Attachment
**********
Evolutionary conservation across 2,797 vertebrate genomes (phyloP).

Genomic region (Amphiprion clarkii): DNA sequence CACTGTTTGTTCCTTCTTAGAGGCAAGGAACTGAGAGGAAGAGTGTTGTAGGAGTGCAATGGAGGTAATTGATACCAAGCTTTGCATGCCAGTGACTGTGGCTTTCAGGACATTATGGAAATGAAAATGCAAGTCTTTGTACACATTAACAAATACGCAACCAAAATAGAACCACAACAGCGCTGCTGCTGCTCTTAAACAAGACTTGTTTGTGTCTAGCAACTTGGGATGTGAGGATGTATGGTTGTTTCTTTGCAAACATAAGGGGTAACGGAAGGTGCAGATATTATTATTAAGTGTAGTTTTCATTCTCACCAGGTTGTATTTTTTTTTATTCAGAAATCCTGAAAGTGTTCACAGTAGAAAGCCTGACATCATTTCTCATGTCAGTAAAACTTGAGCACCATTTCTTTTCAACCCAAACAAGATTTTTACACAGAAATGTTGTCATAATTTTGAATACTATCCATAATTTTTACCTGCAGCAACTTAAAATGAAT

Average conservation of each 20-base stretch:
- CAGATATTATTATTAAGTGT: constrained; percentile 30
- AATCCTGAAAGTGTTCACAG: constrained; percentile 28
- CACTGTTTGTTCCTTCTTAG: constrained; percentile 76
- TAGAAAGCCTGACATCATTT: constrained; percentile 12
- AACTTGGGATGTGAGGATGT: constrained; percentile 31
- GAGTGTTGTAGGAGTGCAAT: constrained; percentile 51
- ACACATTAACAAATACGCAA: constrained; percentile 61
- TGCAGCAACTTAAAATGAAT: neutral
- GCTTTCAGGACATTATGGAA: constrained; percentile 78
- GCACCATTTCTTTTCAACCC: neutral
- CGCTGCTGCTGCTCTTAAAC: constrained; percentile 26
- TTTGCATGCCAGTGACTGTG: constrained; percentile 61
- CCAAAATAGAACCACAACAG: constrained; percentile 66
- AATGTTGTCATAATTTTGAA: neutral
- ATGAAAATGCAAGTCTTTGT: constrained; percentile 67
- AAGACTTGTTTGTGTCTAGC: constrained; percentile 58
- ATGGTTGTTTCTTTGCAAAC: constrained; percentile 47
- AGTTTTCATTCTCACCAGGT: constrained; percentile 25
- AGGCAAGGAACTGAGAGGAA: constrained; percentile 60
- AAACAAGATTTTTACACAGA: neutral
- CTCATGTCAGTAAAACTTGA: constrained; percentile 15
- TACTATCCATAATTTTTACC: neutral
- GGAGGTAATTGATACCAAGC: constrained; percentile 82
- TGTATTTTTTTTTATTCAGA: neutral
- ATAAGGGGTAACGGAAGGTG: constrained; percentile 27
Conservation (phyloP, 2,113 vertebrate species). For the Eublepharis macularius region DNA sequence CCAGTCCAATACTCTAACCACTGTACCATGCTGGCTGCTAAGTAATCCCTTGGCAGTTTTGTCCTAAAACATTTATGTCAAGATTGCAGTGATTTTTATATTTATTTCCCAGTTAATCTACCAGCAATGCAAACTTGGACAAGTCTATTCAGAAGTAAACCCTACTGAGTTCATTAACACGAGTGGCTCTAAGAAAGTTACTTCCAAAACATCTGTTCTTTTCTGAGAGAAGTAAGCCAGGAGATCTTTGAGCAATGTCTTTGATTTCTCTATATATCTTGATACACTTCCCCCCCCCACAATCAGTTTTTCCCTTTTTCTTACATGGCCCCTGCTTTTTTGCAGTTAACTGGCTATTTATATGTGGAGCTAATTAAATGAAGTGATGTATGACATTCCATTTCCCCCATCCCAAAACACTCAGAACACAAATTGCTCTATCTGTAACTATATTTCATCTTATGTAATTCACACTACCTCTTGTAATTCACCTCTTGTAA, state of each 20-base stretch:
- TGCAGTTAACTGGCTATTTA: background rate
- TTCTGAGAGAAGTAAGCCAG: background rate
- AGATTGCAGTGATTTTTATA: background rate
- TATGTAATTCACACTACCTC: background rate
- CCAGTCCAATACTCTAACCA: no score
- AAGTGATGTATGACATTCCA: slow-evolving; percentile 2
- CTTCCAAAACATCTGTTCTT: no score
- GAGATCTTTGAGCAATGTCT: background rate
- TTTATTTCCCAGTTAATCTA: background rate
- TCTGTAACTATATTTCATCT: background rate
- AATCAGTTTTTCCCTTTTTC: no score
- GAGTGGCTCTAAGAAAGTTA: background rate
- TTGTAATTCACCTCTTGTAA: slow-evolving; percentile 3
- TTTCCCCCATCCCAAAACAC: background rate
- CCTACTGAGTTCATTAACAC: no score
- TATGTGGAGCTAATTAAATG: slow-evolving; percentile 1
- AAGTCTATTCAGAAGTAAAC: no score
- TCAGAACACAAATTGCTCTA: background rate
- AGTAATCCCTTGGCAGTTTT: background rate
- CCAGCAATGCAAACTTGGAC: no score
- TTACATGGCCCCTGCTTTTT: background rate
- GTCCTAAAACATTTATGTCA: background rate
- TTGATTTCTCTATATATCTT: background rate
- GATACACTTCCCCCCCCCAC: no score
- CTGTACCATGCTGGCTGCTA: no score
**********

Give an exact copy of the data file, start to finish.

Evolutionary conservation across 2,797 vertebrate genomes (phyloP).

Genomic region (Amphiprion clarkii): DNA sequence CACTGTTTGTTCCTTCTTAGAGGCAAGGAACTGAGAGGAAGAGTGTTGTAGGAGTGCAATGGAGGTAATTGATACCAAGCTTTGCATGCCAGTGACTGTGGCTTTCAGGACATTATGGAAATGAAAATGCAAGTCTTTGTACACATTAACAAATACGCAACCAAAATAGAACCACAACAGCGCTGCTGCTGCTCTTAAACAAGACTTGTTTGTGTCTAGCAACTTGGGATGTGAGGATGTATGGTTGTTTCTTTGCAAACATAAGGGGTAACGGAAGGTGCAGATATTATTATTAAGTGTAGTTTTCATTCTCACCAGGTTGTATTTTTTTTTATTCAGAAATCCTGAAAGTGTTCACAGTAGAAAGCCTGACATCATTTCTCATGTCAGTAAAACTTGAGCACCATTTCTTTTCAACCCAAACAAGATTTTTACACAGAAATGTTGTCATAATTTTGAATACTATCCATAATTTTTACCTGCAGCAACTTAAAATGAAT

Average conservation of each 20-base stretch:
- CAGATATTATTATTAAGTGT: constrained; percentile 30
- AATCCTGAAAGTGTTCACAG: constrained; percentile 28
- CACTGTTTGTTCCTTCTTAG: constrained; percentile 76
- TAGAAAGCCTGACATCATTT: constrained; percentile 12
- AACTTGGGATGTGAGGATGT: constrained; percentile 31
- GAGTGTTGTAGGAGTGCAAT: constrained; percentile 51
- ACACATTAACAAATACGCAA: constrained; percentile 61
- TGCAGCAACTTAAAATGAAT: neutral
- GCTTTCAGGACATTATGGAA: constrained; percentile 78
- GCACCATTTCTTTTCAACCC: neutral
- CGCTGCTGCTGCTCTTAAAC: constrained; percentile 26
- TTTGCATGCCAGTGACTGTG: constrained; percentile 61
- CCAAAATAGAACCACAACAG: constrained; percentile 66
- AATGTTGTCATAATTTTGAA: neutral
- ATGAAAATGCAAGTCTTTGT: constrained; percentile 67
- AAGACTTGTTTGTGTCTAGC: constrained; percentile 58
- ATGGTTGTTTCTTTGCAAAC: constrained; percentile 47
- AGTTTTCATTCTCACCAGGT: constrained; percentile 25
- AGGCAAGGAACTGAGAGGAA: constrained; percentile 60
- AAACAAGATTTTTACACAGA: neutral
- CTCATGTCAGTAAAACTTGA: constrained; percentile 15
- TACTATCCATAATTTTTACC: neutral
- GGAGGTAATTGATACCAAGC: constrained; percentile 82
- TGTATTTTTTTTTATTCAGA: neutral
- ATAAGGGGTAACGGAAGGTG: constrained; percentile 27
Conservation (phyloP, 2,113 vertebrate species). For the Eublepharis macularius region DNA sequence CCAGTCCAATACTCTAACCACTGTACCATGCTGGCTGCTAAGTAATCCCTTGGCAGTTTTGTCCTAAAACATTTATGTCAAGATTGCAGTGATTTTTATATTTATTTCCCAGTTAATCTACCAGCAATGCAAACTTGGACAAGTCTATTCAGAAGTAAACCCTACTGAGTTCATTAACACGAGTGGCTCTAAGAAAGTTACTTCCAAAACATCTGTTCTTTTCTGAGAGAAGTAAGCCAGGAGATCTTTGAGCAATGTCTTTGATTTCTCTATATATCTTGATACACTTCCCCCCCCCACAATCAGTTTTTCCCTTTTTCTTACATGGCCCCTGCTTTTTTGCAGTTAACTGGCTATTTATATGTGGAGCTAATTAAATGAAGTGATGTATGACATTCCATTTCCCCCATCCCAAAACACTCAGAACACAAATTGCTCTATCTGTAACTATATTTCATCTTATGTAATTCACACTACCTCTTGTAATTCACCTCTTGTAA, state of each 20-base stretch:
- TGCAGTTAACTGGCTATTTA: background rate
- TTCTGAGAGAAGTAAGCCAG: background rate
- AGATTGCAGTGATTTTTATA: background rate
- TATGTAATTCACACTACCTC: background rate
- CCAGTCCAATACTCTAACCA: no score
- AAGTGATGTATGACATTCCA: slow-evolving; percentile 2
- CTTCCAAAACATCTGTTCTT: no score
- GAGATCTTTGAGCAATGTCT: background rate
- TTTATTTCCCAGTTAATCTA: background rate
- TCTGTAACTATATTTCATCT: background rate
- AATCAGTTTTTCCCTTTTTC: no score
- GAGTGGCTCTAAGAAAGTTA: background rate
- TTGTAATTCACCTCTTGTAA: slow-evolving; percentile 3
- TTTCCCCCATCCCAAAACAC: background rate
- CCTACTGAGTTCATTAACAC: no score
- TATGTGGAGCTAATTAAATG: slow-evolving; percentile 1
- AAGTCTATTCAGAAGTAAAC: no score
- TCAGAACACAAATTGCTCTA: background rate
- AGTAATCCCTTGGCAGTTTT: background rate
- CCAGCAATGCAAACTTGGAC: no score
- TTACATGGCCCCTGCTTTTT: background rate
- GTCCTAAAACATTTATGTCA: background rate
- TTGATTTCTCTATATATCTT: background rate
- GATACACTTCCCCCCCCCAC: no score
- CTGTACCATGCTGGCTGCTA: no score